Rhodesia (name)

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"Rhodesia", depicted in the 1911 Encyclopædia Britannica, showing North-Western and North-Eastern Rhodesia—amalgamated that same year into Northern Rhodesia (Zambia since 1964)—and Southern Rhodesia (renamed Zimbabwe in 1980)

The name "Rhodesia" first entered official use in 1895, when it was adopted by the British South Africa Company to refer to the land-locked country it controlled in southern Africa, an area today which is Zambia and Zimbabwe. It had already been in informal use among white settlers in the territory for about five years, who named their new home after Cecil Rhodes, the company's founder and managing director.

The land was bisected by a natural border, the Zambezi; the area to the north, officially designated "Northern Rhodesia" in 1911, has been Zambia since 1964, while the area to the south, dubbed "Southern Rhodesia" in 1901, became Zimbabwe in 1980. To confuse matters, self-governing Southern Rhodesia referred to itself simply as "Rhodesia" from 1964 to 1979, and in 1965 issued the Unilateral Declaration of Independence under that name. It then briefly renamed itself "Zimbabwe Rhodesia" in 1979.

During their existence, Northern and Southern Rhodesia were sometimes informally called "the Rhodesias". This usage fell from prominence after Northern Rhodesia became Zambia in 1964; until 1980, "Rhodesia" commonly referred to Southern Rhodesia alone. The name has not been in general use since 1980, aside from in a historical context.

Origin of the name[edit]

When whites settled what became "Southern Rhodesia" in 1890, and when the British South Africa Company was chartered to administer "North-Western Rhodesia" and "North-Eastern Rhodesia", it was not under those names, but the names of the parts—"Mashonaland", "Matabeleland", "Barotseland", and so on. The territories were initially collectively referred to as "Zambesia" (Cecil Rhodes' preferred name), "Charterland" (Leander Starr Jameson's proposal) or "the BSAC territories". "Rhodesia" was used informally by the settlers from the start of white settlement, and was common enough usage for newspapers to start using it in articles in 1891. In 1892 it was used for the name of the first newspaper in Salisbury, The Rhodesia Herald. The BSAC officially adopted the name "Rhodesia" in May 1895, and the British government followed in 1898. "It is not clear why the name should have been pronounced with the emphasis on the second rather than the first syllable," Robert Blake comments, "but this appears to have been the custom from the beginning and it never changed."[1]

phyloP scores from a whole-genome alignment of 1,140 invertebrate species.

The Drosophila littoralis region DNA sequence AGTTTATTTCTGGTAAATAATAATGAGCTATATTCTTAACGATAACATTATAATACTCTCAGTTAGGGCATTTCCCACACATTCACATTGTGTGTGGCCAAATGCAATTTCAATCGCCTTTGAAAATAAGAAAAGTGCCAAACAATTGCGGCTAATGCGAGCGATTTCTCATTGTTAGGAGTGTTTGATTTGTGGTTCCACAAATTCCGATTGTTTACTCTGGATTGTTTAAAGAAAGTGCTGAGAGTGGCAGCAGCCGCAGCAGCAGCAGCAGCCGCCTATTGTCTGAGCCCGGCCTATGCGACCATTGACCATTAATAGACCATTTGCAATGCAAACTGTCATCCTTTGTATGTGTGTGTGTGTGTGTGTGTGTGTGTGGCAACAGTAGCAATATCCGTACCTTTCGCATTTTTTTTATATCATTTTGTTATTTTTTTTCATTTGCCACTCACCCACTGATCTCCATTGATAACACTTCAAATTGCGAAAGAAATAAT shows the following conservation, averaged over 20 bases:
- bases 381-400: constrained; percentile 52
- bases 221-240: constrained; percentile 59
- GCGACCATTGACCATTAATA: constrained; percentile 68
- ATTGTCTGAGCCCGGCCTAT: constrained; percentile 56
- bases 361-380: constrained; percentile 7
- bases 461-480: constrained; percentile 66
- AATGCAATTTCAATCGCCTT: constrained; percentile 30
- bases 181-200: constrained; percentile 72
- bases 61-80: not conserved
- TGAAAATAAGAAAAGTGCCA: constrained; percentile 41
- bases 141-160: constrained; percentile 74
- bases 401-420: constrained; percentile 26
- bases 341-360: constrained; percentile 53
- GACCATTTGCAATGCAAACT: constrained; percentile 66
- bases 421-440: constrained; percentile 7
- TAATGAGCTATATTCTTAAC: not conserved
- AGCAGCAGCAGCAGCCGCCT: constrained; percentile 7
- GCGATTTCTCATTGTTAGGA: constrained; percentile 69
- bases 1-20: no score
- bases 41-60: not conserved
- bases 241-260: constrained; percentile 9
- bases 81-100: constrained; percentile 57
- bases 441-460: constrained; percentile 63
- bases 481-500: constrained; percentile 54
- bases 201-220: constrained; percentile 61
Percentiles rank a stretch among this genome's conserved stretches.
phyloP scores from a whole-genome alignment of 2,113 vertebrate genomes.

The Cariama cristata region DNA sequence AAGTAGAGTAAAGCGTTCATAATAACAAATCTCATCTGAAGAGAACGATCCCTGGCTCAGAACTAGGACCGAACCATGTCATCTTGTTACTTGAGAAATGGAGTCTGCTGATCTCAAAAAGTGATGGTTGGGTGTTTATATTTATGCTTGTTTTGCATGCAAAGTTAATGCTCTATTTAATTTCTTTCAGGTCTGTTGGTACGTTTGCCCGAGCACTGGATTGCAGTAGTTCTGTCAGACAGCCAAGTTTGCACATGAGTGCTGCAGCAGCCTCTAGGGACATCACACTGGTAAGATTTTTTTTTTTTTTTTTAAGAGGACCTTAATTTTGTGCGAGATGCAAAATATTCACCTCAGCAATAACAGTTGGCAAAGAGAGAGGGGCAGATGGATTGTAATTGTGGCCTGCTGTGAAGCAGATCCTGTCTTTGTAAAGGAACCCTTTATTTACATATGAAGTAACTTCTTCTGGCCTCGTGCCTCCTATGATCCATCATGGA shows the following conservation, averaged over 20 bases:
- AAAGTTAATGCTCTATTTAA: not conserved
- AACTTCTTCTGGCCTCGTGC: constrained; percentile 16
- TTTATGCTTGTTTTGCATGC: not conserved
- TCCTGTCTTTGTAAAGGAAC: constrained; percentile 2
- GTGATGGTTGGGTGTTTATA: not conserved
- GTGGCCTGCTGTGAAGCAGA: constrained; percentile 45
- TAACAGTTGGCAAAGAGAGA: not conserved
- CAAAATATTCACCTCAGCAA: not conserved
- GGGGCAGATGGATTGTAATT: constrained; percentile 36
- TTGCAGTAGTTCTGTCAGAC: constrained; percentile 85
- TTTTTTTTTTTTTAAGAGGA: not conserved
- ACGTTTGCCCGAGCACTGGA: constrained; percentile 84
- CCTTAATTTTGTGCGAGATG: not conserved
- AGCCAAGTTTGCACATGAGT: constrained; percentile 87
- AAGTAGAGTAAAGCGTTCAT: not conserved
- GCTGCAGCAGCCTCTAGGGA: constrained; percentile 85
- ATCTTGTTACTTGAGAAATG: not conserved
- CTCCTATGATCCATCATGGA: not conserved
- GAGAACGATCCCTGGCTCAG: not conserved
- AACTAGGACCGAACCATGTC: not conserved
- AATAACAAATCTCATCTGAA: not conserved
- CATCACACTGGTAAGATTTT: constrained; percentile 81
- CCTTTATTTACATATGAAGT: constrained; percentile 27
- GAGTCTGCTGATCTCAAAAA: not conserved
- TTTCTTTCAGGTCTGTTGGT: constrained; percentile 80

The first official use of "Rhodesia" was actually for a boma on Lake Mweru, established in 1892 near the mouth of the Kalungwishi River under the authority of Alfred Sharpe, the British Commissioner of the British Central Africa protectorate in Nyasaland. After "Rhodesia" became the official name of the territories in 1895, the boma's name was changed to "Kalungwishi". It was closed some years later.[2]

Although "Northern Rhodesia" was not an official name until 1911 when North-Western and North-Eastern Rhodesia were combined, the name was used informally from 1895 onwards when referring to those two territories collectively.

Evolution of use[edit]

Present-day Zambia[edit]

Present-day Zimbabwe[edit]


  1. ^ Blake, Robert (1977). A History of Rhodesia (First ed.). London: Eyre Methuen. p. 114. ISBN 9780413283504. 
  2. ^ The Northern Rhodesia Journal online at NZRAM.org: J A Gray: "A Country in Search of a Name", Vol III, No. 1 (1956) pp75-78. See also the note on p82 about the Rhodesia Boma being located at Kalungwishi not Chiengi.
General reference for names and dates of territories